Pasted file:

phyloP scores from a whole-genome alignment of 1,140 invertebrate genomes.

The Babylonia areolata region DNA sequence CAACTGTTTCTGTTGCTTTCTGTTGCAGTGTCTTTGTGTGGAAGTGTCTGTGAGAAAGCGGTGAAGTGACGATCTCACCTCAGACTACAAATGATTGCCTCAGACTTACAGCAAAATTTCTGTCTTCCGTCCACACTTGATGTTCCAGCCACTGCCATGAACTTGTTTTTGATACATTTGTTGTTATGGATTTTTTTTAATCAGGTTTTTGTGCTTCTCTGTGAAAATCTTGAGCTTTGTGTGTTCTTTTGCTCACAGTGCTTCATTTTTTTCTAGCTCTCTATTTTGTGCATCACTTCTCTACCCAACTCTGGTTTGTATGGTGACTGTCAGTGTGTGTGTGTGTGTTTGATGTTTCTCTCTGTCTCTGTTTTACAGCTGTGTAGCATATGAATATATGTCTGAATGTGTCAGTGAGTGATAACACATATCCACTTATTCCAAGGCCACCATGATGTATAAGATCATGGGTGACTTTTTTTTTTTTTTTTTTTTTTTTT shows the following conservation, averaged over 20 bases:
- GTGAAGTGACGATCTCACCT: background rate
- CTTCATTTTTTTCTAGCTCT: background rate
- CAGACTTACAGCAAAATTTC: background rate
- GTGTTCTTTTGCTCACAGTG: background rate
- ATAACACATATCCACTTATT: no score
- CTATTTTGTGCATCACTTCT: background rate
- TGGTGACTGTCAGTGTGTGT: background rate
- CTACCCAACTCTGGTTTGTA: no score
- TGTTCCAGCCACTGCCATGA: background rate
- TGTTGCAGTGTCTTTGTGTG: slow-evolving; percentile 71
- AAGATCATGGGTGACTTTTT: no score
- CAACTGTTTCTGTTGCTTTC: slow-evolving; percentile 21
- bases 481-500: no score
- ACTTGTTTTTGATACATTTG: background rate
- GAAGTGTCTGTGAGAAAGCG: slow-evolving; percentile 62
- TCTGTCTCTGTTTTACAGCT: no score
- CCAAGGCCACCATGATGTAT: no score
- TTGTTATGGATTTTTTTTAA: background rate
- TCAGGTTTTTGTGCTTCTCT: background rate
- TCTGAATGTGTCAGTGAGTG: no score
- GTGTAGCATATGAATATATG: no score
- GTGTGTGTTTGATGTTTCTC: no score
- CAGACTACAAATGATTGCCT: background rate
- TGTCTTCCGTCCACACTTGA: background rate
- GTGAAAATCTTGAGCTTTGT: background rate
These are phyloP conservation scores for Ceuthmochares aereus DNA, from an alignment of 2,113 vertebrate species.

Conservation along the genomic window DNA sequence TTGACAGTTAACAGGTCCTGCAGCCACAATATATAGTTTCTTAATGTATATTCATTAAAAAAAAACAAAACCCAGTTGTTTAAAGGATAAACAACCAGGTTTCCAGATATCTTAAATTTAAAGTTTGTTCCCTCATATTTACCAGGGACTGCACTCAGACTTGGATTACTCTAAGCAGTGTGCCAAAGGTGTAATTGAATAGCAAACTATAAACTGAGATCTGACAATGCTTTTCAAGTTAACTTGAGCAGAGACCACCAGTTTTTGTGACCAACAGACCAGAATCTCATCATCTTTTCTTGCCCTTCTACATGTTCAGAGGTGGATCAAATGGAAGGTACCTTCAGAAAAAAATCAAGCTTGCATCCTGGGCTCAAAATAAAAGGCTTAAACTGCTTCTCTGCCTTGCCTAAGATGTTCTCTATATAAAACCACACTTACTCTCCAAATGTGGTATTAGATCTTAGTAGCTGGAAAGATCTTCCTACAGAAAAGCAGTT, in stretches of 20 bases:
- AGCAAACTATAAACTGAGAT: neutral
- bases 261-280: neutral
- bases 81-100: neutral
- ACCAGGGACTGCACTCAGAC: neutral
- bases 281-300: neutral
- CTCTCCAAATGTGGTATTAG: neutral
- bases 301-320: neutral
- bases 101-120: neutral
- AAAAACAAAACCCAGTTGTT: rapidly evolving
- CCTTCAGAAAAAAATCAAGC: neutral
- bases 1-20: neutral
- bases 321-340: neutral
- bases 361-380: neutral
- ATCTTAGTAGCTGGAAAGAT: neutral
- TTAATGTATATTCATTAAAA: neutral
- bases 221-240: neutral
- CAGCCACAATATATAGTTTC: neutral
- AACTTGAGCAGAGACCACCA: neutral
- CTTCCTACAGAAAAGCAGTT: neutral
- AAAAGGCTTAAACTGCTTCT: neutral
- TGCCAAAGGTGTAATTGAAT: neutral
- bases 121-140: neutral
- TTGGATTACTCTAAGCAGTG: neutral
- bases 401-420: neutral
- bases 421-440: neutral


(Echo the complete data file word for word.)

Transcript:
phyloP scores from a whole-genome alignment of 1,140 invertebrate genomes.

The Babylonia areolata region DNA sequence CAACTGTTTCTGTTGCTTTCTGTTGCAGTGTCTTTGTGTGGAAGTGTCTGTGAGAAAGCGGTGAAGTGACGATCTCACCTCAGACTACAAATGATTGCCTCAGACTTACAGCAAAATTTCTGTCTTCCGTCCACACTTGATGTTCCAGCCACTGCCATGAACTTGTTTTTGATACATTTGTTGTTATGGATTTTTTTTAATCAGGTTTTTGTGCTTCTCTGTGAAAATCTTGAGCTTTGTGTGTTCTTTTGCTCACAGTGCTTCATTTTTTTCTAGCTCTCTATTTTGTGCATCACTTCTCTACCCAACTCTGGTTTGTATGGTGACTGTCAGTGTGTGTGTGTGTGTTTGATGTTTCTCTCTGTCTCTGTTTTACAGCTGTGTAGCATATGAATATATGTCTGAATGTGTCAGTGAGTGATAACACATATCCACTTATTCCAAGGCCACCATGATGTATAAGATCATGGGTGACTTTTTTTTTTTTTTTTTTTTTTTTT shows the following conservation, averaged over 20 bases:
- GTGAAGTGACGATCTCACCT: background rate
- CTTCATTTTTTTCTAGCTCT: background rate
- CAGACTTACAGCAAAATTTC: background rate
- GTGTTCTTTTGCTCACAGTG: background rate
- ATAACACATATCCACTTATT: no score
- CTATTTTGTGCATCACTTCT: background rate
- TGGTGACTGTCAGTGTGTGT: background rate
- CTACCCAACTCTGGTTTGTA: no score
- TGTTCCAGCCACTGCCATGA: background rate
- TGTTGCAGTGTCTTTGTGTG: slow-evolving; percentile 71
- AAGATCATGGGTGACTTTTT: no score
- CAACTGTTTCTGTTGCTTTC: slow-evolving; percentile 21
- bases 481-500: no score
- ACTTGTTTTTGATACATTTG: background rate
- GAAGTGTCTGTGAGAAAGCG: slow-evolving; percentile 62
- TCTGTCTCTGTTTTACAGCT: no score
- CCAAGGCCACCATGATGTAT: no score
- TTGTTATGGATTTTTTTTAA: background rate
- TCAGGTTTTTGTGCTTCTCT: background rate
- TCTGAATGTGTCAGTGAGTG: no score
- GTGTAGCATATGAATATATG: no score
- GTGTGTGTTTGATGTTTCTC: no score
- CAGACTACAAATGATTGCCT: background rate
- TGTCTTCCGTCCACACTTGA: background rate
- GTGAAAATCTTGAGCTTTGT: background rate
These are phyloP conservation scores for Ceuthmochares aereus DNA, from an alignment of 2,113 vertebrate species.

Conservation along the genomic window DNA sequence TTGACAGTTAACAGGTCCTGCAGCCACAATATATAGTTTCTTAATGTATATTCATTAAAAAAAAACAAAACCCAGTTGTTTAAAGGATAAACAACCAGGTTTCCAGATATCTTAAATTTAAAGTTTGTTCCCTCATATTTACCAGGGACTGCACTCAGACTTGGATTACTCTAAGCAGTGTGCCAAAGGTGTAATTGAATAGCAAACTATAAACTGAGATCTGACAATGCTTTTCAAGTTAACTTGAGCAGAGACCACCAGTTTTTGTGACCAACAGACCAGAATCTCATCATCTTTTCTTGCCCTTCTACATGTTCAGAGGTGGATCAAATGGAAGGTACCTTCAGAAAAAAATCAAGCTTGCATCCTGGGCTCAAAATAAAAGGCTTAAACTGCTTCTCTGCCTTGCCTAAGATGTTCTCTATATAAAACCACACTTACTCTCCAAATGTGGTATTAGATCTTAGTAGCTGGAAAGATCTTCCTACAGAAAAGCAGTT, in stretches of 20 bases:
- AGCAAACTATAAACTGAGAT: neutral
- bases 261-280: neutral
- bases 81-100: neutral
- ACCAGGGACTGCACTCAGAC: neutral
- bases 281-300: neutral
- CTCTCCAAATGTGGTATTAG: neutral
- bases 301-320: neutral
- bases 101-120: neutral
- AAAAACAAAACCCAGTTGTT: rapidly evolving
- CCTTCAGAAAAAAATCAAGC: neutral
- bases 1-20: neutral
- bases 321-340: neutral
- bases 361-380: neutral
- ATCTTAGTAGCTGGAAAGAT: neutral
- TTAATGTATATTCATTAAAA: neutral
- bases 221-240: neutral
- CAGCCACAATATATAGTTTC: neutral
- AACTTGAGCAGAGACCACCA: neutral
- CTTCCTACAGAAAAGCAGTT: neutral
- AAAAGGCTTAAACTGCTTCT: neutral
- TGCCAAAGGTGTAATTGAAT: neutral
- bases 121-140: neutral
- TTGGATTACTCTAAGCAGTG: neutral
- bases 401-420: neutral
- bases 421-440: neutral